The build tools that automates the process of compiling, testing, documentation, automation that basically provides the consistent build process for the application, and packaging Java applications. Following are the build tools and dependency management.

2.1. Maven

Maven is both a build tool and a dependency management tool. Its configuration file is ‘pom.xml’ which lists project dependencies, where maven automatically downloads all the dependencies from the repositories. Maven handles the building, reporting, as well as documentation of the projects, it provides a lot of dependencies for the Java applications.

Pros

  • It has predefined standards for project structure, builds, and dependencies.
  • Maven provides a well-defined project lifecycle, which allows for systematic and consistent project builds that includes: Validate, Compile, Test, Package, Integration test, Verify, Install, and Deploy.
  • Maven has a vast ecosystem of the plugins, which also enables extended functionalities such as code analysis, test coverage, and integration with other tools.

Cons

  • Maven might not be as fast as some other build tools, especially for large projects.
  • The quality and maintenance frequency can vary.
  • Some plugins might not be updated regularly or could lack documentation.

2.2. Gradle

Apart from what Maven offers, Gradle lets the developers create the custom build tasks using Groovy. Gradle processes the build through a lifecycle that includes tasks like initialization, configuration, and execution, whereas It fetches required libraries from repositories like Maven Central or JCenter, or even custom repositories.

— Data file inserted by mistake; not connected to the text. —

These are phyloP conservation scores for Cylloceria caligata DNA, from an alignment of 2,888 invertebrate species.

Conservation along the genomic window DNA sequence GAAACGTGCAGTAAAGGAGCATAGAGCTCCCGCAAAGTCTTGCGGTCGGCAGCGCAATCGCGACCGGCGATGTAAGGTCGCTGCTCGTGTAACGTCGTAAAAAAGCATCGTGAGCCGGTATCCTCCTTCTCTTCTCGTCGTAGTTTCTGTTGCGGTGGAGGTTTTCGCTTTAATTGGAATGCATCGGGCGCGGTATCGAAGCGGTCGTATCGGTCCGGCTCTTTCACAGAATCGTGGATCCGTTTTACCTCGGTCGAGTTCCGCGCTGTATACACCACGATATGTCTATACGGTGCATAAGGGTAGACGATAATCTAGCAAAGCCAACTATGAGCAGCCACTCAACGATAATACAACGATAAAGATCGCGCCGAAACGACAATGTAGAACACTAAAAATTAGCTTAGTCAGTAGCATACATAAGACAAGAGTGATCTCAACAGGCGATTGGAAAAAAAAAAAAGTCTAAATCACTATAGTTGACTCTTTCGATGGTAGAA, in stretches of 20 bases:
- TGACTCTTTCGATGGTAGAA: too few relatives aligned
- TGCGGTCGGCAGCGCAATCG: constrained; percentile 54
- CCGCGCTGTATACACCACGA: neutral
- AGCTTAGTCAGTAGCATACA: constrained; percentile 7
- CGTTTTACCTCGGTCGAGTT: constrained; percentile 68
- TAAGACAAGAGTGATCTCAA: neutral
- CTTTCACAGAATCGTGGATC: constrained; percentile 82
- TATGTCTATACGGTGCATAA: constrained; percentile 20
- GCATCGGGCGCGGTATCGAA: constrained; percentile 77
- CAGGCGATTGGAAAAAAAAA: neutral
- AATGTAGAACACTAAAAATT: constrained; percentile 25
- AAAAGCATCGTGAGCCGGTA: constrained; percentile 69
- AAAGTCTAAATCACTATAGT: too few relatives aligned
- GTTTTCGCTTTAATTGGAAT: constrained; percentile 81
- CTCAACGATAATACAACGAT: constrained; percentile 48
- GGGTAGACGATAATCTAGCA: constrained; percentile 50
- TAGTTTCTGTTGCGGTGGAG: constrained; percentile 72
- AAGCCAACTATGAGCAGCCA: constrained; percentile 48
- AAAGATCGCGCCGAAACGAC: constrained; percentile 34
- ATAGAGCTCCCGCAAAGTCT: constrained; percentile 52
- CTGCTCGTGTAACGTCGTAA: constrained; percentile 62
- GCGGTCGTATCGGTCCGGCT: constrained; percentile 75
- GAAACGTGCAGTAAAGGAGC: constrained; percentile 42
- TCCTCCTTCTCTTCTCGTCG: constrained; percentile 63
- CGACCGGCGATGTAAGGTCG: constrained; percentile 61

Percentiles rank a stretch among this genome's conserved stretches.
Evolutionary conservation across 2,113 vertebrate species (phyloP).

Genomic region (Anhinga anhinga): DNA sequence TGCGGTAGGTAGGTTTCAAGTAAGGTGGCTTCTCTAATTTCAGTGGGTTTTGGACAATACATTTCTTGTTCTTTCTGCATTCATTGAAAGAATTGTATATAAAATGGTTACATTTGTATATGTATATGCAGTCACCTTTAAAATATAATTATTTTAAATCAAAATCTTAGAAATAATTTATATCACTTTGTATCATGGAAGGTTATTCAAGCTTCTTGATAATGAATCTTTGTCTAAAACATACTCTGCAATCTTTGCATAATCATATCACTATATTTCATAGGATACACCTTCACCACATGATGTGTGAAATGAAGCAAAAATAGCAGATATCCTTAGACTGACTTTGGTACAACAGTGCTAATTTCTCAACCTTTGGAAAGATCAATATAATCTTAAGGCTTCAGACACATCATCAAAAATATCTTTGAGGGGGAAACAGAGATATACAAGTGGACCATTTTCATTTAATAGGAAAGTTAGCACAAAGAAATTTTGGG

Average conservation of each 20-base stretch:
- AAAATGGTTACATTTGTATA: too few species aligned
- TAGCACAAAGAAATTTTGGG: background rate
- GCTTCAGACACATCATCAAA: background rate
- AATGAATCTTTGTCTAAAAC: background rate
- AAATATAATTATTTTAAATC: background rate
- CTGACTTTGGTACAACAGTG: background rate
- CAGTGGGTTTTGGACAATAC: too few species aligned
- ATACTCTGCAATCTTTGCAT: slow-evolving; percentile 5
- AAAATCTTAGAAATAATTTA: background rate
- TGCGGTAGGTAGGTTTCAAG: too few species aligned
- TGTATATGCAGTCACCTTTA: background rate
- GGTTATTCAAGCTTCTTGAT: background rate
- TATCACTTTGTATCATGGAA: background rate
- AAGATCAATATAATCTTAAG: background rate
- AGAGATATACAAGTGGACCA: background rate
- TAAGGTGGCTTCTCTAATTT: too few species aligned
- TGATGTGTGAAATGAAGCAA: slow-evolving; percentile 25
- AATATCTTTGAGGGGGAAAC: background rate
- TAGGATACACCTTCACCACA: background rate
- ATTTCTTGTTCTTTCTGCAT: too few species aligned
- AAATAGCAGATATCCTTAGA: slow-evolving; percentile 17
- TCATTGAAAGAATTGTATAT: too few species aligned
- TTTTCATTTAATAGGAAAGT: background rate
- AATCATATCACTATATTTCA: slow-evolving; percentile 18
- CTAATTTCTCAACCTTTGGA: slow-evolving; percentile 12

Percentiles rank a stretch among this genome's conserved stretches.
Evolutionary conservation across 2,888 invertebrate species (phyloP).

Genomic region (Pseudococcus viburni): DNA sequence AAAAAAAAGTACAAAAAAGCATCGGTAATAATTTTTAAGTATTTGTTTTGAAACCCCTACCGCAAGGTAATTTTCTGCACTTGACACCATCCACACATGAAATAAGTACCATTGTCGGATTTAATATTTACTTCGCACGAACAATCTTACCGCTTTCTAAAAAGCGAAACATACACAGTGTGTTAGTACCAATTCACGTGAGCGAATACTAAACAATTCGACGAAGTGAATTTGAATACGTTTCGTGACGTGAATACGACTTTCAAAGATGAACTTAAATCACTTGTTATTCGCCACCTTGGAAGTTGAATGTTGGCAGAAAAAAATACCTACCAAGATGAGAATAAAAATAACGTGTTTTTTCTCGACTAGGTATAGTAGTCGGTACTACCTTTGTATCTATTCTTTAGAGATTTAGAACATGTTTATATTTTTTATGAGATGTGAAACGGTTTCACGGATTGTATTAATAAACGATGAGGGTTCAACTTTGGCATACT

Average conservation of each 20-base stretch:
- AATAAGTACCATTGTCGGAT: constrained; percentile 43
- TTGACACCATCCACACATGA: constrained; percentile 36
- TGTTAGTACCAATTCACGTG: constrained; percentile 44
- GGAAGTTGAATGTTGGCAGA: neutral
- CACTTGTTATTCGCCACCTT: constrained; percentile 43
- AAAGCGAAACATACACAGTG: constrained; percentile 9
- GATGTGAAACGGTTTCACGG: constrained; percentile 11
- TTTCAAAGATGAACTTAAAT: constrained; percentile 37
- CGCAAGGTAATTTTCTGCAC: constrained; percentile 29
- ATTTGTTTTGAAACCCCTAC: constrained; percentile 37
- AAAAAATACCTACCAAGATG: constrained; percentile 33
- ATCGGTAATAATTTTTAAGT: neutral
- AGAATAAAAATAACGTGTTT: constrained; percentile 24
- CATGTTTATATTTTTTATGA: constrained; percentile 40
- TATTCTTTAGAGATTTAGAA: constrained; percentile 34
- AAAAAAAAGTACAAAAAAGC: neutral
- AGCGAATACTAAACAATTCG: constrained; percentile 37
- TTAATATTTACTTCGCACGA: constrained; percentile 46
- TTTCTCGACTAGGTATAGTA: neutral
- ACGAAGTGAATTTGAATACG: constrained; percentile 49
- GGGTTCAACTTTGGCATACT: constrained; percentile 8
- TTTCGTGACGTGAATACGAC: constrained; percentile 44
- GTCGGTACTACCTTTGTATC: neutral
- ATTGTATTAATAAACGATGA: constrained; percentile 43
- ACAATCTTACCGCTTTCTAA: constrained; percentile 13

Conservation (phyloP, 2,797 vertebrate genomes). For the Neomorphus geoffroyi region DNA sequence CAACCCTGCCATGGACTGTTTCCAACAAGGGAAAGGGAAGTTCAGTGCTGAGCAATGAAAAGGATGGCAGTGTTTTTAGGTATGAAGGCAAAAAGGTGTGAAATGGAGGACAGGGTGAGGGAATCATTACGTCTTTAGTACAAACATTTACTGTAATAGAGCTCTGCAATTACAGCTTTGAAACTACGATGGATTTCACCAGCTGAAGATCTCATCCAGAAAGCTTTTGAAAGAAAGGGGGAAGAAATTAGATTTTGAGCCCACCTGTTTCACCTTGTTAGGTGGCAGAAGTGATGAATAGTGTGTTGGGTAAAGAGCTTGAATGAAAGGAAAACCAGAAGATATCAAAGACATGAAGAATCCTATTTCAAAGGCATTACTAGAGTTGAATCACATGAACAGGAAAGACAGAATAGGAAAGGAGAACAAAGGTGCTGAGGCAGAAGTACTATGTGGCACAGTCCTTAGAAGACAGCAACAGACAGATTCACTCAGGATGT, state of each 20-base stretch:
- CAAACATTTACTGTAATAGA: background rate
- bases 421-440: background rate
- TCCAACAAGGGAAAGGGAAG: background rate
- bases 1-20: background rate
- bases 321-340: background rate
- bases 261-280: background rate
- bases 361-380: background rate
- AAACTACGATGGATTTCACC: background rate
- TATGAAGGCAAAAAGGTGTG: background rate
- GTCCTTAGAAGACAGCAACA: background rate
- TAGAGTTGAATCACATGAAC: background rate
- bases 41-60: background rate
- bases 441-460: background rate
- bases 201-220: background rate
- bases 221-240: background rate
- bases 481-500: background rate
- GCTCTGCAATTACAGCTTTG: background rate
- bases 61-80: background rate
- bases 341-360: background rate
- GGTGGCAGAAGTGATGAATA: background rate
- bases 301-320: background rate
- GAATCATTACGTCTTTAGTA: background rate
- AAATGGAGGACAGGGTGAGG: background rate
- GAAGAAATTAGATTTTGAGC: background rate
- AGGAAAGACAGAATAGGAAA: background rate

Pros

  • The Groovy-based DSL means developers have the flexibility of a scripting language to define and control their build process.
  • Gradle provides an efficient mechanism to manage and resolve dependencies.

Cons

  • For those used to Maven’s XML setup, moving to Gradle’s scripting with Groovy can take some time to learn.
  • For small projects, Gradle’s many features might be too much, making easier tools a better choice.

2.3. Dependency Management

Java projects frequently rely on third-party libraries that are called dependencies. Where the Dependency Management tools help developers:

  • Specify Dependencies
  • Version Management
  • Transitive Dependencies
  • Repository Management
  • Conflict Resolution

3. Version Control System

The Version Control System (VCS) is the tool which is used in software development for the tracking and managing of the changes that have been done in the codebases. It allows multiple developers to work on a project simultaneously without overwriting each other’s changes and helps to maintain a proper record of code modifications. The popular Version Control System (VCS) used in Java is described below: